Obituary: Coretta Scott King
Coretta Scott King, the widow of US civil rights leader Martin Luther King, has died aged 78. Mrs King had carried on her husband's work for racial equality after he was assassinated in 1968.
She fought successfully for a national holiday in memory of him and founded The King Center in Atlanta to preserve his legacy.
News of the mother of four's death was reported by former Atlanta Mayor Andrew Young to US network NBC television.
Mr Young, also a civil rights campaigner, said Mrs King had died in her sleep on Monday night. Mrs King had been in poor health in recent years.
She suffered a serious stroke and heart attack in 2005, and earlier this month missed the public marking of her husband's birthday for the first time in two decades.
Mrs King, who met her husband in Boston and married him in 1953, supported him in his civil rights work.
After his death, she raised their four children while at the same time working to secure his legacy.
She recalled in her autobiography, My Life with Martin Luther King Jr, how she had felt compelled to carry on the civil rights movement.
"Because his task was not finished, I felt that I must re-dedicate myself to the completion of his work," she wrote.
In 1969 she founded the Martin Luther King Jr Centre for Non-violent Social Change in Atlanta and in 1986 saw the establishment of a national holiday to mark her husband's January birthday.
Speaking in 2003 on the 40th anniversary of her husband's best known speech, Mrs King urged the crowds to follow the peaceful path he preached.
Mrs. King was vocal in her opposition to capital punishment and the 2003 invasion of Iraq, thus drawing criticism from conservative groups. She was also a vocal advocate of women's rights, lesbian and gay rights and AIDS/HIV prevention.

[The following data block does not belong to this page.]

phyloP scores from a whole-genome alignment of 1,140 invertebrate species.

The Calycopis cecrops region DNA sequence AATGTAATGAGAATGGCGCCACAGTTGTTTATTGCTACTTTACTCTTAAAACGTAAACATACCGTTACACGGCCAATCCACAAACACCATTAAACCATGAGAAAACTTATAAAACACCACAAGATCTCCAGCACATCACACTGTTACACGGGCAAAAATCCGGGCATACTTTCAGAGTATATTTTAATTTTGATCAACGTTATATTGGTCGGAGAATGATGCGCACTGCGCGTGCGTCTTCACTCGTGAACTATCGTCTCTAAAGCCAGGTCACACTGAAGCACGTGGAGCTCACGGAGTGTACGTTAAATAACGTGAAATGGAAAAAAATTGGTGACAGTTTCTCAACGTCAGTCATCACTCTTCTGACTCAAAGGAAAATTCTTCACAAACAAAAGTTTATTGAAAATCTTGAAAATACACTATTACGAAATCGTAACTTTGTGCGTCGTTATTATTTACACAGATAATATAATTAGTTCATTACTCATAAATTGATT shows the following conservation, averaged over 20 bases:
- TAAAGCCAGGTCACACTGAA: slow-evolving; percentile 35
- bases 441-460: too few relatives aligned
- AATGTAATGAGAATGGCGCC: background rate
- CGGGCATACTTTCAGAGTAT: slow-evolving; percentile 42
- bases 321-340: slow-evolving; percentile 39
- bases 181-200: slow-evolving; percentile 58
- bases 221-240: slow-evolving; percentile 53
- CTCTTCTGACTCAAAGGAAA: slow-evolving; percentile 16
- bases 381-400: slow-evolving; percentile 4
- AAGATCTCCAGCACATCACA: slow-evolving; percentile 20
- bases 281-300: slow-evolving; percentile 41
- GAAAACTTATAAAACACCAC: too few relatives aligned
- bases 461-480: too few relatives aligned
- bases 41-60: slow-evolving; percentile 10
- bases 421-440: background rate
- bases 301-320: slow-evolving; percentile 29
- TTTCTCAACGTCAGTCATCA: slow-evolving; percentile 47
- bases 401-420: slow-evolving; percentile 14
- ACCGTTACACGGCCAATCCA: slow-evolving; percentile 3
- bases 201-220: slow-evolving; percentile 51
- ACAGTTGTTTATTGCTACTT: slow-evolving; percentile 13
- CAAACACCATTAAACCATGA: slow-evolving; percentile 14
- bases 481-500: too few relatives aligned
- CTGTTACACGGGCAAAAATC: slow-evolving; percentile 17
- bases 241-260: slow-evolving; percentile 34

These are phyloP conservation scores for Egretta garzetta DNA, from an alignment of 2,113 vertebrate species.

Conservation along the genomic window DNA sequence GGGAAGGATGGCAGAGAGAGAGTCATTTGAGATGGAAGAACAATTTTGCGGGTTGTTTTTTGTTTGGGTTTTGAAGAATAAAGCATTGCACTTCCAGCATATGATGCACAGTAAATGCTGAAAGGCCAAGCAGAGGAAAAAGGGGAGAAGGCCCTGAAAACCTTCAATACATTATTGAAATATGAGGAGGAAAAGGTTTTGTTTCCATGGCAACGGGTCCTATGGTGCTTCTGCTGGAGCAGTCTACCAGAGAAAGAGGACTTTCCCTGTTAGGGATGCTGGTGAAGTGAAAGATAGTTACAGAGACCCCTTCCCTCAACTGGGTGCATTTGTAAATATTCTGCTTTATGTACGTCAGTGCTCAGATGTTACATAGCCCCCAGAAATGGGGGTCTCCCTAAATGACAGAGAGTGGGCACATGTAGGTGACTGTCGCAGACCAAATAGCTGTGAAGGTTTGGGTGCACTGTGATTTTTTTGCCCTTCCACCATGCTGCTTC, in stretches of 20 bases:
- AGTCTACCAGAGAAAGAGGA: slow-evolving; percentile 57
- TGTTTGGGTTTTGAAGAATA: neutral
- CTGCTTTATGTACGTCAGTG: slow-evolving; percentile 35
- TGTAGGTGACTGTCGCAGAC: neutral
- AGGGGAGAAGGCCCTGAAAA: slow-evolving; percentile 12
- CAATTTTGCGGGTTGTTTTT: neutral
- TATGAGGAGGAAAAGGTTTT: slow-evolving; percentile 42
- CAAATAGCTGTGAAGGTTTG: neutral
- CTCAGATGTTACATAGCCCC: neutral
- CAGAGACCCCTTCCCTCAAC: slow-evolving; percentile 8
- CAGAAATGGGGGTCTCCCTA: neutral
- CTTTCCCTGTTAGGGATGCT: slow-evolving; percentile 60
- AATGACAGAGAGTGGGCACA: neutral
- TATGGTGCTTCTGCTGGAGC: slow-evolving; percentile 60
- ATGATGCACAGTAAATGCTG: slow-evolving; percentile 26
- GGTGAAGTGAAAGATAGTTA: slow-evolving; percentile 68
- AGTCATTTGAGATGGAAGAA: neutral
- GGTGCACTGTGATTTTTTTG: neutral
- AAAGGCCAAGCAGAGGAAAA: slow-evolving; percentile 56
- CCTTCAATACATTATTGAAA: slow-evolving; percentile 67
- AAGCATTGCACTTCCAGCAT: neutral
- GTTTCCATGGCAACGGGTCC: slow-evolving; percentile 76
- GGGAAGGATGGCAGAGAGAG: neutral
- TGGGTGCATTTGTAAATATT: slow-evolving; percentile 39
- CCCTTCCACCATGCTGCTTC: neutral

There is a medal named after Mrs. King that is awarded for excellence in children's literature.
Over the years, she not only was active in preserving the memory of her husband, but also active in other political issues. After her husband was assassinated in 1968, she began attending a commemorative service at Ebenezer Baptist Church in Atlanta to mark her husband's birth every January 15 (now on the third Monday in January since Martin Luther King Day was proclaimed).
She also honored presidents on different occasions. Some of them include being at the state funeral of former president Lyndon Johnson, in 1973, being present when President Ronald Reagan signed legislation establishing Martin Luther King Day, during the 1980's, Coretta King reaffirmed her long-standing opposition to apartheid, participating in a series of sit-in protests in Washington that prompted nationwide demonstrations against South African racial policies. In 1986, she traveled to South Africa and met with Winnie Mandela while her husband Nelson Mandela was still a political prisoner on Robben Island. After her return to the United States, she personally urged President Ronald Reagan to approve sanctions against South Africa. She was present at the first inauguration of George W. Bush in 2001. King received honorary degrees from many institutions including Princeton University and Bates College.
On August 16, 2005, Mrs. King was hospitalized after suffering a stroke and a mild heart attack. Initially, she was unable to speak and move her right side. She was released from Piedmont Hospital in Atlanta on September 22, 2005, after regaining some of her speech and continued physiotherapy at home. Because of complications from the stroke, she was apparently unable to make her wishes known regarding the ongoing debate as to whether her late husband's birthplace should continue to be maintained by the city of Atlanta or the National Park Service. On January 14, 2006, Mrs. King made her last public appearance in Atlanta at a dinner honoring her husband's memory.